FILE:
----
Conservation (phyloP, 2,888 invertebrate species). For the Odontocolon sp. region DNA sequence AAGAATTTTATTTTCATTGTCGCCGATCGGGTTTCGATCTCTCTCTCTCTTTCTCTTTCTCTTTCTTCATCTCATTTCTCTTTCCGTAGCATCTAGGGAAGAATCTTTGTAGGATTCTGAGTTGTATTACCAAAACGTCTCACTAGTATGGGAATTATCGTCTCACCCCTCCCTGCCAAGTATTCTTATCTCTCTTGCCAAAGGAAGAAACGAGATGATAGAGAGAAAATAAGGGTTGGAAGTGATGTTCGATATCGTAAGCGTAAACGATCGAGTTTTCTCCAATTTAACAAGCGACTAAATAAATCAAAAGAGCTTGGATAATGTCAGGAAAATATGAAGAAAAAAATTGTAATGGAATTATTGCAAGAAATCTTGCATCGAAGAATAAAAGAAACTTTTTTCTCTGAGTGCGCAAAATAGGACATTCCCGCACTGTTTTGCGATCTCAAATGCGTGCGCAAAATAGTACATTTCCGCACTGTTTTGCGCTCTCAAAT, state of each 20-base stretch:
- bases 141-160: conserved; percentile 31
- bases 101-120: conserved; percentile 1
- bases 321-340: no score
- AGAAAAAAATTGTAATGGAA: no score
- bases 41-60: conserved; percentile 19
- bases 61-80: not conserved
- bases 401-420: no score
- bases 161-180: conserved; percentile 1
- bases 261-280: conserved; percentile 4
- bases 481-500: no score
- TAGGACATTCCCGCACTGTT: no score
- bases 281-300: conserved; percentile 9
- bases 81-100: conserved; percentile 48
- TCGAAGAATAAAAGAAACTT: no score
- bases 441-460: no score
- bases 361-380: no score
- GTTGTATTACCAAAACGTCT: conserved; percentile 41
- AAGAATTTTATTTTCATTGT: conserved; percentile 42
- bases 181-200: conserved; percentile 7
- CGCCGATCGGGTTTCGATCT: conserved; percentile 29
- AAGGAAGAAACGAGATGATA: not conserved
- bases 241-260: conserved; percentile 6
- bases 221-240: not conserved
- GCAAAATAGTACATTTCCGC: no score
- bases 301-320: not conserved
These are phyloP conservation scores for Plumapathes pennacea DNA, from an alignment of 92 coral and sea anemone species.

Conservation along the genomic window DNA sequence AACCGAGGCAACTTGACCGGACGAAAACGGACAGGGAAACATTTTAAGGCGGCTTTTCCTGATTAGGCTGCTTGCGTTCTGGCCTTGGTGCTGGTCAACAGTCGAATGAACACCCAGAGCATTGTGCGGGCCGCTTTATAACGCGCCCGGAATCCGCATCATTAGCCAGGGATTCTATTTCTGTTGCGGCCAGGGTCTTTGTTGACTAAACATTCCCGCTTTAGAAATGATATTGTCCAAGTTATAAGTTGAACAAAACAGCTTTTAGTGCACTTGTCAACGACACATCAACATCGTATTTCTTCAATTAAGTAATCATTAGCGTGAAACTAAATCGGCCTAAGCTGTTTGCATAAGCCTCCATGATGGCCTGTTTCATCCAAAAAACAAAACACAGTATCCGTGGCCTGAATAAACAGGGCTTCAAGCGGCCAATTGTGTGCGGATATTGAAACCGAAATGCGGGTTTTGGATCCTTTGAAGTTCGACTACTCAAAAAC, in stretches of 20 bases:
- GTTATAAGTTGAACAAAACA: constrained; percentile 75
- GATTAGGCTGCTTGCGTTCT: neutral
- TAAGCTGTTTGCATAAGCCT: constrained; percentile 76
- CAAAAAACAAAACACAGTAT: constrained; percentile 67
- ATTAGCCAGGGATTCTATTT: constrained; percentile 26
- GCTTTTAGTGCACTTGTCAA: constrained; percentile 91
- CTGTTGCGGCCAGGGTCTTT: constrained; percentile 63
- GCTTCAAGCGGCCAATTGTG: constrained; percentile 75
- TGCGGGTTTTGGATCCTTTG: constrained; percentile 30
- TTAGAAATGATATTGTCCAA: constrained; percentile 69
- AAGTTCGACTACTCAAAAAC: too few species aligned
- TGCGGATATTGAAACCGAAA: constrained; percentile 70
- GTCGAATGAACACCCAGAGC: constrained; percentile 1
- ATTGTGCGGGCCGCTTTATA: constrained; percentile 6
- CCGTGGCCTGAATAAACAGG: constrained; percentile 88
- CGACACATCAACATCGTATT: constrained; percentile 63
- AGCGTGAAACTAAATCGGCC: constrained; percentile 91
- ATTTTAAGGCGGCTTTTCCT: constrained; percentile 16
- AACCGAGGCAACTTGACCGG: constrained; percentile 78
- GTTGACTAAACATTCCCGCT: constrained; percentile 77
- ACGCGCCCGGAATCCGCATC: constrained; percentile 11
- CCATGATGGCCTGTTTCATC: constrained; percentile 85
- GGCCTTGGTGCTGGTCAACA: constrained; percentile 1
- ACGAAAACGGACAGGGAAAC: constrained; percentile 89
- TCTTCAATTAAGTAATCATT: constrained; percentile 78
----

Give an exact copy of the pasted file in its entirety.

Conservation (phyloP, 2,888 invertebrate species). For the Odontocolon sp. region DNA sequence AAGAATTTTATTTTCATTGTCGCCGATCGGGTTTCGATCTCTCTCTCTCTTTCTCTTTCTCTTTCTTCATCTCATTTCTCTTTCCGTAGCATCTAGGGAAGAATCTTTGTAGGATTCTGAGTTGTATTACCAAAACGTCTCACTAGTATGGGAATTATCGTCTCACCCCTCCCTGCCAAGTATTCTTATCTCTCTTGCCAAAGGAAGAAACGAGATGATAGAGAGAAAATAAGGGTTGGAAGTGATGTTCGATATCGTAAGCGTAAACGATCGAGTTTTCTCCAATTTAACAAGCGACTAAATAAATCAAAAGAGCTTGGATAATGTCAGGAAAATATGAAGAAAAAAATTGTAATGGAATTATTGCAAGAAATCTTGCATCGAAGAATAAAAGAAACTTTTTTCTCTGAGTGCGCAAAATAGGACATTCCCGCACTGTTTTGCGATCTCAAATGCGTGCGCAAAATAGTACATTTCCGCACTGTTTTGCGCTCTCAAAT, state of each 20-base stretch:
- bases 141-160: conserved; percentile 31
- bases 101-120: conserved; percentile 1
- bases 321-340: no score
- AGAAAAAAATTGTAATGGAA: no score
- bases 41-60: conserved; percentile 19
- bases 61-80: not conserved
- bases 401-420: no score
- bases 161-180: conserved; percentile 1
- bases 261-280: conserved; percentile 4
- bases 481-500: no score
- TAGGACATTCCCGCACTGTT: no score
- bases 281-300: conserved; percentile 9
- bases 81-100: conserved; percentile 48
- TCGAAGAATAAAAGAAACTT: no score
- bases 441-460: no score
- bases 361-380: no score
- GTTGTATTACCAAAACGTCT: conserved; percentile 41
- AAGAATTTTATTTTCATTGT: conserved; percentile 42
- bases 181-200: conserved; percentile 7
- CGCCGATCGGGTTTCGATCT: conserved; percentile 29
- AAGGAAGAAACGAGATGATA: not conserved
- bases 241-260: conserved; percentile 6
- bases 221-240: not conserved
- GCAAAATAGTACATTTCCGC: no score
- bases 301-320: not conserved
These are phyloP conservation scores for Plumapathes pennacea DNA, from an alignment of 92 coral and sea anemone species.

Conservation along the genomic window DNA sequence AACCGAGGCAACTTGACCGGACGAAAACGGACAGGGAAACATTTTAAGGCGGCTTTTCCTGATTAGGCTGCTTGCGTTCTGGCCTTGGTGCTGGTCAACAGTCGAATGAACACCCAGAGCATTGTGCGGGCCGCTTTATAACGCGCCCGGAATCCGCATCATTAGCCAGGGATTCTATTTCTGTTGCGGCCAGGGTCTTTGTTGACTAAACATTCCCGCTTTAGAAATGATATTGTCCAAGTTATAAGTTGAACAAAACAGCTTTTAGTGCACTTGTCAACGACACATCAACATCGTATTTCTTCAATTAAGTAATCATTAGCGTGAAACTAAATCGGCCTAAGCTGTTTGCATAAGCCTCCATGATGGCCTGTTTCATCCAAAAAACAAAACACAGTATCCGTGGCCTGAATAAACAGGGCTTCAAGCGGCCAATTGTGTGCGGATATTGAAACCGAAATGCGGGTTTTGGATCCTTTGAAGTTCGACTACTCAAAAAC, in stretches of 20 bases:
- GTTATAAGTTGAACAAAACA: constrained; percentile 75
- GATTAGGCTGCTTGCGTTCT: neutral
- TAAGCTGTTTGCATAAGCCT: constrained; percentile 76
- CAAAAAACAAAACACAGTAT: constrained; percentile 67
- ATTAGCCAGGGATTCTATTT: constrained; percentile 26
- GCTTTTAGTGCACTTGTCAA: constrained; percentile 91
- CTGTTGCGGCCAGGGTCTTT: constrained; percentile 63
- GCTTCAAGCGGCCAATTGTG: constrained; percentile 75
- TGCGGGTTTTGGATCCTTTG: constrained; percentile 30
- TTAGAAATGATATTGTCCAA: constrained; percentile 69
- AAGTTCGACTACTCAAAAAC: too few species aligned
- TGCGGATATTGAAACCGAAA: constrained; percentile 70
- GTCGAATGAACACCCAGAGC: constrained; percentile 1
- ATTGTGCGGGCCGCTTTATA: constrained; percentile 6
- CCGTGGCCTGAATAAACAGG: constrained; percentile 88
- CGACACATCAACATCGTATT: constrained; percentile 63
- AGCGTGAAACTAAATCGGCC: constrained; percentile 91
- ATTTTAAGGCGGCTTTTCCT: constrained; percentile 16
- AACCGAGGCAACTTGACCGG: constrained; percentile 78
- GTTGACTAAACATTCCCGCT: constrained; percentile 77
- ACGCGCCCGGAATCCGCATC: constrained; percentile 11
- CCATGATGGCCTGTTTCATC: constrained; percentile 85
- GGCCTTGGTGCTGGTCAACA: constrained; percentile 1
- ACGAAAACGGACAGGGAAAC: constrained; percentile 89
- TCTTCAATTAAGTAATCATT: constrained; percentile 78